The focus of this edition of Kagisano, which is on the aims of higher education, might suggest that what follows is a detailed discussion of a series of self-evident objectives. Indeed, in the policy terrain, the aims of higher education in South Africa are clearly set out in Education White Paper 3: A Programme for the Transformation of Higher Education, which states that higher education has “several related purposes”:
- “To meet the learning needs and aspirations of individuals through the development of their intellectual abilities and aptitudes throughout their lives. Higher education equips individuals to make the best use of their talents and of the opportunities offered by society for selffulfilment. It is thus a key allocator of life chances, an important vehicle for achieving equity in the distribution of opportunity and achievement among South African citizens.
- To address the development needs of society and provide the labour market, in a knowledge-driven and knowledge-dependent society, with the ever-changing high-level competencies and expertise necessary for the growth and prosperity of a modern society. Higher education teaches and trains people to fulfil specialised social functions, enter the learned professions, or pursue vocations in administration, trade, industry, science and technology and the arts.
- Contribute to the socialisation of enlightened, responsible and constructively critical citizens. Higher education encourages the development of a reflective capacity and willingness to review and renew prevailing ideas, policies and practices based on a commitment to the common good.
- To contribute to the creation, sharing and evaluation of knowledge. Higher education engages in the pursuit of academic scholarship and intellectual inquiry in all fields of human understanding, through research, learning and teaching”.
However, the contributions to this edition, on the contrary, suggest that the aims of higher education are far from self-evident. As Sioux McKenna points out in the introduction, there is “no clear consensus as to what a university is or what its aims should be”. This is not surprising. Higher education institutions, despite popular perceptions to the contrary, do not exist in splendid isolation from the societies in which they are located. They reflect, reproduce, and to some extent, shape the social, cultural, economic and political values and relations that are characteristic of the broader society. This results in and gives rise to a range of tensions that are inherent in differing interpretations of the social and economic trajectory of a given society and the implications of the latter for the development of higher education.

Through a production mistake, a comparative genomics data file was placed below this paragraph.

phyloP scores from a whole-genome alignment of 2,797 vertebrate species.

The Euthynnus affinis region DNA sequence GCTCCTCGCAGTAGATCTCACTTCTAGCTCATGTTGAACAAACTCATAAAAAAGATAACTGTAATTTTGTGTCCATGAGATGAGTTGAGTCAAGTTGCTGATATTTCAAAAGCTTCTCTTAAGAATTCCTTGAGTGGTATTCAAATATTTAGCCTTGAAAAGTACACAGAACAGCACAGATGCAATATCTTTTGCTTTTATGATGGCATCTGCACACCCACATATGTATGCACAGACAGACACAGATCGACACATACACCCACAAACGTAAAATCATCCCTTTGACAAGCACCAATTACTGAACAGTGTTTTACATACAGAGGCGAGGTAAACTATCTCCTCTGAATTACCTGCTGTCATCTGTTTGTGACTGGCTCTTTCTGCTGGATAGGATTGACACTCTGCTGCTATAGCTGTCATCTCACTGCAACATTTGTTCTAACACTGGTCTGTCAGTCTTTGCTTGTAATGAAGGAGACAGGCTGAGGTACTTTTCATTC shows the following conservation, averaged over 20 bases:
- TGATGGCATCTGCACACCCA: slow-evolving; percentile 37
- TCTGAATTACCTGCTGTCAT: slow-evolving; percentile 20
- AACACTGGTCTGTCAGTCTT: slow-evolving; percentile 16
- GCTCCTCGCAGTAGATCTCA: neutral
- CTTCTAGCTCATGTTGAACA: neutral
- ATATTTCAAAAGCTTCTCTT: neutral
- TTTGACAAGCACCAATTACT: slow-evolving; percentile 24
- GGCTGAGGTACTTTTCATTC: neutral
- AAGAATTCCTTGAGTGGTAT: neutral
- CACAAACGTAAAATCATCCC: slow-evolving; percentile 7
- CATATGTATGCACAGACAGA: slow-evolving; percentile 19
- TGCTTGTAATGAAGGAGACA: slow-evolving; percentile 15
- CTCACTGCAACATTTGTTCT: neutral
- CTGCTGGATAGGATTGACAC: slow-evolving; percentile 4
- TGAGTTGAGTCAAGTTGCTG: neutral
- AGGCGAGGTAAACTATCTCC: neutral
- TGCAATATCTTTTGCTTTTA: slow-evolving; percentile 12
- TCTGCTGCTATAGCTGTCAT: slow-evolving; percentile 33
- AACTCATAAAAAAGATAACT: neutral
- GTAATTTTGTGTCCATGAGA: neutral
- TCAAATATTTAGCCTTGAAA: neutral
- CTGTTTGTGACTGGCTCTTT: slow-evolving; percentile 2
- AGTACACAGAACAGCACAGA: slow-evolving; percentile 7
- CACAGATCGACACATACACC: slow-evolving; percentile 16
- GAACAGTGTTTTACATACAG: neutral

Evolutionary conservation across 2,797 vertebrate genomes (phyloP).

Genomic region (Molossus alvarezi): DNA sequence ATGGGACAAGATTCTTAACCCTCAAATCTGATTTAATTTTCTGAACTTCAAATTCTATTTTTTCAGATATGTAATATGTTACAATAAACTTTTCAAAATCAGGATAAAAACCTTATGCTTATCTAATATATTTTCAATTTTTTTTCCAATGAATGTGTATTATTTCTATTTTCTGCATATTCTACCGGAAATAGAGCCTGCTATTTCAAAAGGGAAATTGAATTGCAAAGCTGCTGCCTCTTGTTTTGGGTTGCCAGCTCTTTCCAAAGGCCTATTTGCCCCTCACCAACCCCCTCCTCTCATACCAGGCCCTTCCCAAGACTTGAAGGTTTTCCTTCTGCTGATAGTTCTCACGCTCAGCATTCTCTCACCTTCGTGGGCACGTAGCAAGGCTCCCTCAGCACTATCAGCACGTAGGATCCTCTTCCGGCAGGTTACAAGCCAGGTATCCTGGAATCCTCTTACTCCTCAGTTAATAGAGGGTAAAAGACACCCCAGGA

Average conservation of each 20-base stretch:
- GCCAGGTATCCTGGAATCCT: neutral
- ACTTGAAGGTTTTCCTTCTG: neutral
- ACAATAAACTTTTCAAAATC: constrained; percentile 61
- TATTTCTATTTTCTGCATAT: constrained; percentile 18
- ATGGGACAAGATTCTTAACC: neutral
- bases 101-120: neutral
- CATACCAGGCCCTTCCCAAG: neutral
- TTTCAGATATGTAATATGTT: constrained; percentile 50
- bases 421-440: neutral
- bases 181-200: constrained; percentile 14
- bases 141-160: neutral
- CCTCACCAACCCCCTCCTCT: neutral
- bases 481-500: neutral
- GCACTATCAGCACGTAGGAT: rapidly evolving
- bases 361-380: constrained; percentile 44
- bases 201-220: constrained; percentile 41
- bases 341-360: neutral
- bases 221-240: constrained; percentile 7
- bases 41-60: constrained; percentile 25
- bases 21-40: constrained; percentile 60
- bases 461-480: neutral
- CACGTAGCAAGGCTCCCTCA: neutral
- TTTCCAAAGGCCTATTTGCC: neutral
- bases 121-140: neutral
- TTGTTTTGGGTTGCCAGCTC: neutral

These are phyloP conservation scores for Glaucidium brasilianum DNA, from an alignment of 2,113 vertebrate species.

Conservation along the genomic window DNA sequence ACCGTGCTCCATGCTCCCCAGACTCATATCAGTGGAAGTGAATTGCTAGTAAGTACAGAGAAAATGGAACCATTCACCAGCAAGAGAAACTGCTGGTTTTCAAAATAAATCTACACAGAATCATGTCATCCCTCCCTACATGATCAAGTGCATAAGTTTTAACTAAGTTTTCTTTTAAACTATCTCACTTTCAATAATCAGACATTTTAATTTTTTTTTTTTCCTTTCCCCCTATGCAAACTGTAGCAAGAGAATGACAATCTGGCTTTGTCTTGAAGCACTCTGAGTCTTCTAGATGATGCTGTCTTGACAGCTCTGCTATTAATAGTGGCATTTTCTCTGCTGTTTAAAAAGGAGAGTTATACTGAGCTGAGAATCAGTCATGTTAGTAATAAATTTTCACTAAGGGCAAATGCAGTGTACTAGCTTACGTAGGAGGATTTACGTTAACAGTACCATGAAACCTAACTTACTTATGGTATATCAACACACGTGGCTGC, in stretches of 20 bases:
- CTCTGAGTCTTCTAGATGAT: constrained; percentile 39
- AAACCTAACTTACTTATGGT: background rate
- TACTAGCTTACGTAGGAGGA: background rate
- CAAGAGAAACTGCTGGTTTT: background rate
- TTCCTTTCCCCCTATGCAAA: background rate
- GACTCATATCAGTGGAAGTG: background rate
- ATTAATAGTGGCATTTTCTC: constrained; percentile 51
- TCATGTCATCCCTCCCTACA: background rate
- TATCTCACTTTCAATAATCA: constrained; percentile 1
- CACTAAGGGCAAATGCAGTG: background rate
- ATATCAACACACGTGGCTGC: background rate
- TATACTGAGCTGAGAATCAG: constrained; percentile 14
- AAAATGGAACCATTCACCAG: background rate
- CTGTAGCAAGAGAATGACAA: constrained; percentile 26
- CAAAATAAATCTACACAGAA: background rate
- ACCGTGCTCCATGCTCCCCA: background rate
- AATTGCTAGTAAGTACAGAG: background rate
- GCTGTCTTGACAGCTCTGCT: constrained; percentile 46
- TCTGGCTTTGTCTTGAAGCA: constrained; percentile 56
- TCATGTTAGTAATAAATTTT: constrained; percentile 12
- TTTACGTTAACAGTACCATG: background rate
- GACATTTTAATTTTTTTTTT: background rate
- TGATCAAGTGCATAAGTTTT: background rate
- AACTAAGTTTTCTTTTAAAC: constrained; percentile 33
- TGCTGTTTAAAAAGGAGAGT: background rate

These tensions are alive in and continue to characterise the post-1994 policy discourse on the aims and trajectory of higher education in South Africa. This is reflected in, amongst others, the arguments about the appropriate balance between enrolments in the humanities and the sciences; between skills training and education for citizenship; between different types of knowledges and their relative value, between pure and applied research and above all, between different institutional types that straddle the continuum between teaching and research. Indeed, the central question arising from such debates and that remains unresolved in the South African context is the form our higher education system should take, that is, whether and how it should be differentiated. Although the answer to this question may be self-evident to some, particularly in the light of views that there exists a plurality of knowledge types and a plurality of roles and purposes for higher education, it is contested precisely because of the racial fractures of the past that continue to impact on the development of higher education in South Africa. Such fractures serve to make the resolution of such debates to inform policy in this context even more complex, yet even more compelling and urgent.
What is evident, and relatively uncontested, is that until and unless we are able to re-imagine the higher education system, in particular the form of the system and the institutional types that are necessary to address the social and economic challenges that confront South African society and which respond to the needs of the students, the transformation of higher education as envisaged will remain unfulfilled. It is against this background and the CHE’s commitment to contribute to and to facilitate public debate on higher education, that the CHE is publishing this edition of Kagisano on the aims of higher education, which brings together the papers presented to a series of Roundtable Discussions on key issues in higher education convened by Rhodes University in 2010.